Friday, March 18, 2016

Action #305: The End

After all the battle's won, when the hurley-burley's done, we have the ads that fill up the rest of this issue.

The Space Game on the top appealed to the upper crust, both forward-thinking (outer space) and solvent ($1.98).  That was the entire "Game."  The "toys only" cost $1.50.  And just when I thought that the entire package would consist of cheaply printed cardboard, in the fine print of the ad we are assured that "All the 3-D toys above are made of unbreakable plastic."

Ah, the unordered merchandise of youth!

Likewise, the lower ad featured a bunch of stuff you could order as a "war game" or just the toys.  And wouldn't you imagine that both "Helen of Toy" and "Five Star Toys" were probably the same storefront?

Now the Army Men were the real deal!  I still have one creeping guy, bought from the downtown Kresge's as part of a big haul.  Regarding this bunch, I would suppose that the "footlocker" was probably pressed pasteboard.  Anybody know for sure?

And the knights' "Treasure Chest Case"  -- who knows?  It looks like Olde Oake, but that's the wonder of "depictions."

Inside the rear cover we have the omnipresent "mine-your-acquaintances" ad for either greeting cards or seeds.

The outside rear cover features a glorious depiction of a Revolutionary War set.  Remember when the bad guys were trying to make us pay a tax on tea?  We weren't revolting against bankers or anti-pot laws.

Should we lament the passing of the simple conflicts of the Silver Age?  Thanks to the storytelling customs of those days, a bad guy was often easy to spot as he kidnapped a child or robbed a bank or threatened to steal a da Vinci.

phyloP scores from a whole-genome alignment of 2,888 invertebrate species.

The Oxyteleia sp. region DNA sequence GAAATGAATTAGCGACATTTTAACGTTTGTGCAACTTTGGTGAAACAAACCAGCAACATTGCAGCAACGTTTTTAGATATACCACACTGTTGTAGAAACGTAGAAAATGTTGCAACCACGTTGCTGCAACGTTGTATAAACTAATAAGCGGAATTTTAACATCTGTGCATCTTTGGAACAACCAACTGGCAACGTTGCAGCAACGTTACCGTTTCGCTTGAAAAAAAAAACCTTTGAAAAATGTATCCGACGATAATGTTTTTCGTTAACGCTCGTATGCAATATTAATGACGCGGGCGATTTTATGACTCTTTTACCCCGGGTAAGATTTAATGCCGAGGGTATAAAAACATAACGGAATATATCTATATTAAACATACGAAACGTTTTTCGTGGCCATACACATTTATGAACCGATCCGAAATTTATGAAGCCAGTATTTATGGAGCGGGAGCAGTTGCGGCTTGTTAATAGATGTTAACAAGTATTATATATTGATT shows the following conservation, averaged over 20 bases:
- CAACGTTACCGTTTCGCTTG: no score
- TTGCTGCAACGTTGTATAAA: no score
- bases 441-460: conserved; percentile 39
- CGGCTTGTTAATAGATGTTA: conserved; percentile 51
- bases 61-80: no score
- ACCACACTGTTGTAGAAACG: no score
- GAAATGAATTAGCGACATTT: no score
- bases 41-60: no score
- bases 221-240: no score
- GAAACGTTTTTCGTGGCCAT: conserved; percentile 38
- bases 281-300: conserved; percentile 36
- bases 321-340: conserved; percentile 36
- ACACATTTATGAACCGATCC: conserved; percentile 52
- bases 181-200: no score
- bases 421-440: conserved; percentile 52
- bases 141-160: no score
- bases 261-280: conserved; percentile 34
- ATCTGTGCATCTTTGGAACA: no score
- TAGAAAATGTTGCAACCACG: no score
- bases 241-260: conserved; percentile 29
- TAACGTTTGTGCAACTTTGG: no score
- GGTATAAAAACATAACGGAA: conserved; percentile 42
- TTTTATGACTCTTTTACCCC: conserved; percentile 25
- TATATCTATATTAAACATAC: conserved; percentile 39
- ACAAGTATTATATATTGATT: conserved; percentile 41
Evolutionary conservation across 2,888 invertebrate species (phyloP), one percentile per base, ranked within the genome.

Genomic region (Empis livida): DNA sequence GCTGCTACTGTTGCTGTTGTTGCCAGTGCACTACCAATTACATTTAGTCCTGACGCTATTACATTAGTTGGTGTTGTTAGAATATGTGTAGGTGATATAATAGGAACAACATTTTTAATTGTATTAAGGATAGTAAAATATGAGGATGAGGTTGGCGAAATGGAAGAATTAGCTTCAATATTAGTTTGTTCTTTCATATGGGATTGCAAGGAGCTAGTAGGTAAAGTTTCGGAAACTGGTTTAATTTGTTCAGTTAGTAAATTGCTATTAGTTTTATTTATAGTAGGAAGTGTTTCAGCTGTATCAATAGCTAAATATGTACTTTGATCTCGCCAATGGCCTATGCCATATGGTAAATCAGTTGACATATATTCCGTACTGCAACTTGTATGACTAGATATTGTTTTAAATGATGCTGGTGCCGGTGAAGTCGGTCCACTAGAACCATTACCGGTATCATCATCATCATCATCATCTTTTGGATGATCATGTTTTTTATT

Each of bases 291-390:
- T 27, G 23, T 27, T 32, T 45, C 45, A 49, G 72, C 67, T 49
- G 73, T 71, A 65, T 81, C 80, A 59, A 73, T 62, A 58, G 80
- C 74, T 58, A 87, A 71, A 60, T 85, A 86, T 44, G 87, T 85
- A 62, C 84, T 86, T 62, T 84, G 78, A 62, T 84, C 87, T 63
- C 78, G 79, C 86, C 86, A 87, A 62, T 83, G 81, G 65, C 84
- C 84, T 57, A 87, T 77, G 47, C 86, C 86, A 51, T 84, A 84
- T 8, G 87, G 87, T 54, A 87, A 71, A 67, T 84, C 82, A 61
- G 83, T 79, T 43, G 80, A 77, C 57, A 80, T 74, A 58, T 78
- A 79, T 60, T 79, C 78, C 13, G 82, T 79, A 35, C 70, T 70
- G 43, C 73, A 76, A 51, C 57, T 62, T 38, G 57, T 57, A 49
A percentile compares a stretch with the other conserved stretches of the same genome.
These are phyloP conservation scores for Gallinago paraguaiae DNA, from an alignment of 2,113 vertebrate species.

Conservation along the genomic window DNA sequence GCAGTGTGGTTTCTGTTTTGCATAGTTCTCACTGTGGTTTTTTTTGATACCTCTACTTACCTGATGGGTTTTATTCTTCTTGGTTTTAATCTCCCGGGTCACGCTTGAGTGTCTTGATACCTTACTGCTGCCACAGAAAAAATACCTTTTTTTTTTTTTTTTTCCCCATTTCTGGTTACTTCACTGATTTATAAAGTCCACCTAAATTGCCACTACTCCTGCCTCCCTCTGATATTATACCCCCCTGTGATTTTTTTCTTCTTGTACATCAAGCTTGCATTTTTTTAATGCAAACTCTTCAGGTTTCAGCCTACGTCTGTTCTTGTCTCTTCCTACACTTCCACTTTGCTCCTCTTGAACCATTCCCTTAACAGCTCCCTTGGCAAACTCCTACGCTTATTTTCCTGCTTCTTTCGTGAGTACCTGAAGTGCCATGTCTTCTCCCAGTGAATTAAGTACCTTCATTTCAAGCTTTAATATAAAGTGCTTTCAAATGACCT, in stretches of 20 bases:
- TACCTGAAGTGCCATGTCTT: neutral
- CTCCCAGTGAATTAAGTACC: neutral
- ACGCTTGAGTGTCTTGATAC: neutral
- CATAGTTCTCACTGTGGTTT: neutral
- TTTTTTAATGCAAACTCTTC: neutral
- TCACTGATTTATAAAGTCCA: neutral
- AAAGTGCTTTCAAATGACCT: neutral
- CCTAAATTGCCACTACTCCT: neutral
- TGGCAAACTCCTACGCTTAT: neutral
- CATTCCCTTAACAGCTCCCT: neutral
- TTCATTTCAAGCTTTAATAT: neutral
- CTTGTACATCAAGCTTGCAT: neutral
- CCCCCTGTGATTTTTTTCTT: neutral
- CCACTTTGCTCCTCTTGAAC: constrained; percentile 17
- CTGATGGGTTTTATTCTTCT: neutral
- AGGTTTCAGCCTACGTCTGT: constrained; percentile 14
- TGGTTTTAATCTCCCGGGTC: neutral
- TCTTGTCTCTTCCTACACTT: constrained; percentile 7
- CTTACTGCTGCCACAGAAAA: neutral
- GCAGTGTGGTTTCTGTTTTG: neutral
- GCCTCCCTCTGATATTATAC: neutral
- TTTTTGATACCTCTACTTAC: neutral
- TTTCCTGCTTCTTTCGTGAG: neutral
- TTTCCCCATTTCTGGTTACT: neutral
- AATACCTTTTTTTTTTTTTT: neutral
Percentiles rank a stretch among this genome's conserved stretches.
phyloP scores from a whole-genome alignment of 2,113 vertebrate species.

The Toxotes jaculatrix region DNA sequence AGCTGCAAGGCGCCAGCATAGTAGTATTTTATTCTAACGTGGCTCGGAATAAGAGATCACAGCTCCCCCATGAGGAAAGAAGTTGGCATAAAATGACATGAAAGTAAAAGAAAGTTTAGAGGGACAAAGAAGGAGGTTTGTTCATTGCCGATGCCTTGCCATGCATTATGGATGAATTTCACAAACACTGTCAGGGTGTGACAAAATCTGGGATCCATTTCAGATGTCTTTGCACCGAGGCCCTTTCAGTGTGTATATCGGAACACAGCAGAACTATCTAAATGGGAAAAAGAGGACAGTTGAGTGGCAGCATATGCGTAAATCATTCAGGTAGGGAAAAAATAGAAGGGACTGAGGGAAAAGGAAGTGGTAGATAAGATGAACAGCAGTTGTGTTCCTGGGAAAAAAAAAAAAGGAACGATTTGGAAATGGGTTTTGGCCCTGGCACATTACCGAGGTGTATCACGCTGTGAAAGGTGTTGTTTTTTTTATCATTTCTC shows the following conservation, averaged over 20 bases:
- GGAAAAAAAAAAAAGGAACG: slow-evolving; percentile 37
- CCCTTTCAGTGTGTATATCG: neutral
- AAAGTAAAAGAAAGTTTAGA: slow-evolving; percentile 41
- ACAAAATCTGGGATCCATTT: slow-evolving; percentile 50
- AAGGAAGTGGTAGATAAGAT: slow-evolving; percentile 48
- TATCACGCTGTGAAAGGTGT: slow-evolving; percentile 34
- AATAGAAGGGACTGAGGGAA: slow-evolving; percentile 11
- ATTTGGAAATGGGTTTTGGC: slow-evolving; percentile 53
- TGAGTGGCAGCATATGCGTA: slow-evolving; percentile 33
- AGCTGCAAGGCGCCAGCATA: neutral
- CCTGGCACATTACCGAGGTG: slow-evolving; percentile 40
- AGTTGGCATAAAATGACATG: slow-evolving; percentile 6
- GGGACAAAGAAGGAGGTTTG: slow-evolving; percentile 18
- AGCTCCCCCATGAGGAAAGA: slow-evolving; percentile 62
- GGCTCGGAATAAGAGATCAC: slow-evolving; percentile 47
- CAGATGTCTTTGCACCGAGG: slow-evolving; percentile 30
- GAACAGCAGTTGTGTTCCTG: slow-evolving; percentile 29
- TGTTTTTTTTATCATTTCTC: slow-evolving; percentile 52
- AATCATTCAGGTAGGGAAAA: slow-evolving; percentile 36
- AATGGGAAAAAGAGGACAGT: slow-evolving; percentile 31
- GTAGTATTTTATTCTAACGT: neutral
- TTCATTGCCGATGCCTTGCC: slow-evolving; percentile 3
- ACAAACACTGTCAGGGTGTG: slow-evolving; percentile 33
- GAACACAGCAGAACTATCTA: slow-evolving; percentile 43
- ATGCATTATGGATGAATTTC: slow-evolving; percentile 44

Nowadays the good guys are tainted; the bad guys have "justifications."  However ...

In your daily life, friends, you often have the chance to help somebody.  And if you look for those chances, you can probably distinguish them without too much difficulty.  Let somebody onto the on-ramp?  You can do that.  Pick up a stranger's dropped book?  Go ahead!

Wasn't that easy? 

Thanks for joining me on this page-by-page journey through Action Comics  #305, the issue cover-dated October, 1963.

See you again on April 4th for the beginning of April Foolishness, 2016!


Wednesday, March 16, 2016

Action #305: Karen Apologizes for Hating Supergirl

Now , through a flashback-via-chronoscope, the resentful Karen Blair has seen for herself that the catastrophe which put her brother in a wheelchair and ended her father's life WAS NOT caused by the coincidental arrival of Supergirl's rocket to Earth.

The thing that zapped Dr Blair's observatory was an
If Dr Blair hadn't been a'shootin' those cosmic rays out inta space to talk to some other aliens, his equipment's space buzzin' wouldn't have disturbed that critter.

Soon all is forgiven ... the same Super-Memory that Karen didn't trust to remember Supergirl's rocket arrival now is good enough to get Dr Blair's gizmo "registered."  "Famous" surgeons are working to fix Bill Blair's legs; and Karen Blair now has a new ideal.